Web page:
Gas/ electrical testing(27 Posts)
We're buying a house. We got papers today which say that the boiler hasn't been serviced since 2009 and the electrics have never been checked (mid-80s build house). The homebuyer's survey says we should get them tested prior to exchange (vendor won't), but that they appear to be in good order. Would you get them tested before going any further? The house needs general refurbishment and we have a limited budget.
I wouldn't bother. Houses always need things doing to them. Unless there are signs of amateurish tinkering, I am going to guess that you have got one of those useless non-surveys that says things like "there appears to be a roof but it is recommended that you engage a qualified roofing specialist to advise you further."
In most cases, a 1980's house will benefit from extra sockets and new switches and an RCD, but will be wired in PVC T&E which has a long life. The main earth bonds will be smaller than is required in a modern new build but will not be unsafe and can be easily upgraded. There may be an unsatisfactory outdoor socket.
An electrician can usually tell within ten seconds of standing on the doorstep if a house needs rewiring due to age or bad workmanship.
I bought a 80s house and didn't bother with gas and electricity survey. I asked around and people say its standard for surveyors to mention this. I reckon the house is new enough for it to be safe. And that there is no obvious rewiring, extending etc. So no chance of bad DIY.
Thanks both - we'll have a think.
PigletJohn, out of interest, how long does wiring last before a rewire is necessary?
PVC will last longer than you will, unless it is in contact with a hot pipe or something.
Many 1960's lighting circuits are in PVC and as good as ever, but have no earth wire, so cannot safely be used with metal switches or light fittings.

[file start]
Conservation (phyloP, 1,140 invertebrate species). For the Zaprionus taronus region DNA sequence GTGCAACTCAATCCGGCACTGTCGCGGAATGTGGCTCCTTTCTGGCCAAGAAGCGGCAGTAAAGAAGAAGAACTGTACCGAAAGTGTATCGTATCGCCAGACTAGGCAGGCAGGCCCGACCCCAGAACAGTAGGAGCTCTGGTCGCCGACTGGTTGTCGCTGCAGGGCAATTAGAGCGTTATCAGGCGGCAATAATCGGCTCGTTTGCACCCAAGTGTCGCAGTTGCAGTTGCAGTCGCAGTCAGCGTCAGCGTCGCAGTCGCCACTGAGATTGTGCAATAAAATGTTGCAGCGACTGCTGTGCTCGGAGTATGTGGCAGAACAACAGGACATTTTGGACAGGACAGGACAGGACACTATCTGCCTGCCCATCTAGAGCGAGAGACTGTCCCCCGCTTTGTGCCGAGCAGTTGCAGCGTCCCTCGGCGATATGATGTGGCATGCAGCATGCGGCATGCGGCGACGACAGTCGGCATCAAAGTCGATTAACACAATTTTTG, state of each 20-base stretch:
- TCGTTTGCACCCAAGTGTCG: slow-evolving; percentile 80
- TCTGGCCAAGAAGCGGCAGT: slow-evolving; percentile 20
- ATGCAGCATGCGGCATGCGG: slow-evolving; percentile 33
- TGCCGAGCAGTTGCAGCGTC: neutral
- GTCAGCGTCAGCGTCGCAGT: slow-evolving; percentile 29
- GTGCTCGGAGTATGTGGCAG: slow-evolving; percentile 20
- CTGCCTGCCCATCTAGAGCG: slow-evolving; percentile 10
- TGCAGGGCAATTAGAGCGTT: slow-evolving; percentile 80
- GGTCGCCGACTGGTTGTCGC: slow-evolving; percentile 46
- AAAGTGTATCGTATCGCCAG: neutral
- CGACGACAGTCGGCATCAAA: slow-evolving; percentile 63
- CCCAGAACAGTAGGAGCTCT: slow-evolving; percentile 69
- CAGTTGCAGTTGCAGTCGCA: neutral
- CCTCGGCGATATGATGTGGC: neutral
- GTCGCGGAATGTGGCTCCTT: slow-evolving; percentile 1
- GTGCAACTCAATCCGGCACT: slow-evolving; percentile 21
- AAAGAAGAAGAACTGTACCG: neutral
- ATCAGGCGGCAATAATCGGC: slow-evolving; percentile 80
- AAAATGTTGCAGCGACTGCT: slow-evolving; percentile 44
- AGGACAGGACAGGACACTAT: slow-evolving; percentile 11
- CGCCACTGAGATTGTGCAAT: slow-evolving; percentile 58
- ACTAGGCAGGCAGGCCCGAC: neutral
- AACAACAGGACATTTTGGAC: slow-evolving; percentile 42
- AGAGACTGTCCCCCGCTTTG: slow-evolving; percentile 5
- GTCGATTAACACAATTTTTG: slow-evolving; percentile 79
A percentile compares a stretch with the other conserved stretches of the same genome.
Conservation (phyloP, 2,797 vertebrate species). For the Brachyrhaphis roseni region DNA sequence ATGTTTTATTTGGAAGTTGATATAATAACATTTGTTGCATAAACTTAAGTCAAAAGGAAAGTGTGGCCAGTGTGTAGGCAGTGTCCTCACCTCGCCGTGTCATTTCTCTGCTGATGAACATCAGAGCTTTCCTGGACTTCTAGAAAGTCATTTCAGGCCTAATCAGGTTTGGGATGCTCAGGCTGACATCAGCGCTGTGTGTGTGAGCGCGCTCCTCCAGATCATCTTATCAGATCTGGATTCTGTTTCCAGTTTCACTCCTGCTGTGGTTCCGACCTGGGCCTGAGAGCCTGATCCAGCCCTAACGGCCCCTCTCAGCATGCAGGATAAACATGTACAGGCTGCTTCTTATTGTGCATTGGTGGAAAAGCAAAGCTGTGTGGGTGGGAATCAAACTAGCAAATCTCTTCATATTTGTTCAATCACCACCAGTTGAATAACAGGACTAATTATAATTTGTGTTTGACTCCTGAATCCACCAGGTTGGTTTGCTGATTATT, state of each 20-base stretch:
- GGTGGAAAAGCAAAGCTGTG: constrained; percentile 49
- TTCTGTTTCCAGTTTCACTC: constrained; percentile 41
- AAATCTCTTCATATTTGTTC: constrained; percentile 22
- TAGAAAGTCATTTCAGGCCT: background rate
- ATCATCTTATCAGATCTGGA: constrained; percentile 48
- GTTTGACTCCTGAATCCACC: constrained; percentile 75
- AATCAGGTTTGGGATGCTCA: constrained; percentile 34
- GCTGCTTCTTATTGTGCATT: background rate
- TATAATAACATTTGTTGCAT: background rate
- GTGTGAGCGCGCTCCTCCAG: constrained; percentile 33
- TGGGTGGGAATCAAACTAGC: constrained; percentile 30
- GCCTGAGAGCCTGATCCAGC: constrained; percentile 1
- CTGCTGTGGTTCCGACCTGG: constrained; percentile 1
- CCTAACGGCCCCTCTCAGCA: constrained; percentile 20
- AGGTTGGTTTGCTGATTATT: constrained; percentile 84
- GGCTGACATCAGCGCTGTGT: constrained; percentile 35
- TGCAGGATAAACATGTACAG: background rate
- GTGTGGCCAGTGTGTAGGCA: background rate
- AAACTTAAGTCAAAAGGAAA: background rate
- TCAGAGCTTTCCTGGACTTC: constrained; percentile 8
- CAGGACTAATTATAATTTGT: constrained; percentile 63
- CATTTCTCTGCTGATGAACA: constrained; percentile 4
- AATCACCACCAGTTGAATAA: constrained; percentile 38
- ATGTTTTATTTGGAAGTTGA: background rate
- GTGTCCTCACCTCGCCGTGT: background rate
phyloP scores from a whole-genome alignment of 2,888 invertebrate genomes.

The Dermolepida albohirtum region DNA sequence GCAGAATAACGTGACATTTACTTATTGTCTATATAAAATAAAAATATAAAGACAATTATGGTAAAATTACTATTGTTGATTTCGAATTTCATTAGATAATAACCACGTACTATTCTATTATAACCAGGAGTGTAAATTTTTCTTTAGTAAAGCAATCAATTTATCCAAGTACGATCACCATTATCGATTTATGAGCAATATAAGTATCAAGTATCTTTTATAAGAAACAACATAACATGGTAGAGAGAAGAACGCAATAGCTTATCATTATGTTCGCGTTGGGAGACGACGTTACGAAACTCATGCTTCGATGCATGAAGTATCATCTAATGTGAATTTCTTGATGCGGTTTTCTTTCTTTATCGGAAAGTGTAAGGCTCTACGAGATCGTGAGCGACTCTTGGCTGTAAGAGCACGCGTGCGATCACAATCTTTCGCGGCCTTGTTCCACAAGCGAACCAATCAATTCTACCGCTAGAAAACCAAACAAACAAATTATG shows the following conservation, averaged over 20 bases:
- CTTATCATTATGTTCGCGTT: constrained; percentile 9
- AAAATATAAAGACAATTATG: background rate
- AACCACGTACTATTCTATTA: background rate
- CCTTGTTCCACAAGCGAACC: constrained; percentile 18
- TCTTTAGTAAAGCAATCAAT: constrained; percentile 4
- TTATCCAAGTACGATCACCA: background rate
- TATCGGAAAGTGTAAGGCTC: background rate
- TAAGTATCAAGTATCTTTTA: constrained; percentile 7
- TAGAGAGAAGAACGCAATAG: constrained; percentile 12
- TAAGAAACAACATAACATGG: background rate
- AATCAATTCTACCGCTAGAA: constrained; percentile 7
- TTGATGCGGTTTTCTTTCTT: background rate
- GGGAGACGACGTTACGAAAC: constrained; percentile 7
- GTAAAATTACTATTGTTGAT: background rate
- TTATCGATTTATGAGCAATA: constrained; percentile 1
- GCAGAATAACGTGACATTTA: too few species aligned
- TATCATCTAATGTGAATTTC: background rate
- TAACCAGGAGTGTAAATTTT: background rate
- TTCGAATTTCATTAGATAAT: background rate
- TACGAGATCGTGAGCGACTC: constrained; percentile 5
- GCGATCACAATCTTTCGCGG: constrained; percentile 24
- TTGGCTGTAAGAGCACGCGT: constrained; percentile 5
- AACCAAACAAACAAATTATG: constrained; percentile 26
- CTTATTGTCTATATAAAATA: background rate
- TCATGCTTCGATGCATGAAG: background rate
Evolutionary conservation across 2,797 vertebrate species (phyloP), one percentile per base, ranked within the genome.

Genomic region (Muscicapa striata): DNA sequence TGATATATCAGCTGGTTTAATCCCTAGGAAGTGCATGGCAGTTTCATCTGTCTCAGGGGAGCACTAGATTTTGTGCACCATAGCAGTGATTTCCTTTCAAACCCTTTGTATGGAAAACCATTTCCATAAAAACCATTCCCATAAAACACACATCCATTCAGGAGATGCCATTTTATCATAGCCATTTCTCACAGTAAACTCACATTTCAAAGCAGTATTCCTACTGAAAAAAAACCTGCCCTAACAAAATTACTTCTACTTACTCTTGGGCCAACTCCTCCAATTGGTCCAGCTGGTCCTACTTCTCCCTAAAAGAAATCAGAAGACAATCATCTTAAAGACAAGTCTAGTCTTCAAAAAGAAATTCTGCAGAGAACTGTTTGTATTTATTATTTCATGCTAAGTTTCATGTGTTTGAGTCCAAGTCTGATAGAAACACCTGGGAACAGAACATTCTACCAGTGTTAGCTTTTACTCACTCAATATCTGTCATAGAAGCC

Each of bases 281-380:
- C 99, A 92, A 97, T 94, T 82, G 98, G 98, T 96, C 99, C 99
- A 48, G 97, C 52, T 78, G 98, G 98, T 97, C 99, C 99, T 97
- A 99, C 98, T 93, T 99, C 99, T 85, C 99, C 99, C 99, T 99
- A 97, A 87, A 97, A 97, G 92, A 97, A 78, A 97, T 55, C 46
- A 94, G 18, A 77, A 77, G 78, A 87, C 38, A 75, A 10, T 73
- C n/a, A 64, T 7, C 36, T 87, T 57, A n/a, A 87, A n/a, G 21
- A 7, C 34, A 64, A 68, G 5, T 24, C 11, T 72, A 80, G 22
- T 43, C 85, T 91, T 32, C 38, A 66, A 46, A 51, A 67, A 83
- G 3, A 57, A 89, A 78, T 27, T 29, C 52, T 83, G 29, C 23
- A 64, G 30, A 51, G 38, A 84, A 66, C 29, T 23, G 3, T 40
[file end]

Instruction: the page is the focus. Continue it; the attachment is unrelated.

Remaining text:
A 1970's house might need an upgrade as it will have insufficient sockets for modern expectations, maybe no cooker circuit of adequate size, might need a new circuit for an electric shower or shed, would benefit from RCD(s) or RCBOs, would benefit from larger main bonds (earth wires to water and gas pipes etc), would often benefit from new earth wire and possibly earth connection if it has a spike in the ground, might benefit from MCBs instead of fusewire, might sometimes need supplementary bonding in the bathroom. None of this is necessarily compulsory, you are not obliged to bring old houses to modern standards, otherwise we'd be putting PVC double-glazing in Hampton Court. Eventually the list of little things gets so long that it is less trouble to rewire the entire house.
Some of it is required if you are having other electrical work done in the house.
but rubber insulation will usually have perished and cracked by now, sometimes the fragments fall off the wire when you touch them, or even if you don't. It has not been in general use for about 50 years. It i still found in old houses, even if they have been partly modernised since. Some householders refuse to have work done if they consider it an extravagance.
There are plenty of old houses with 1920's light switches where the cover can be unscrewed without tools to give touch access to live terminals. There are a few with old fuseboxes that can be very dangerous as they may have a fused neutral.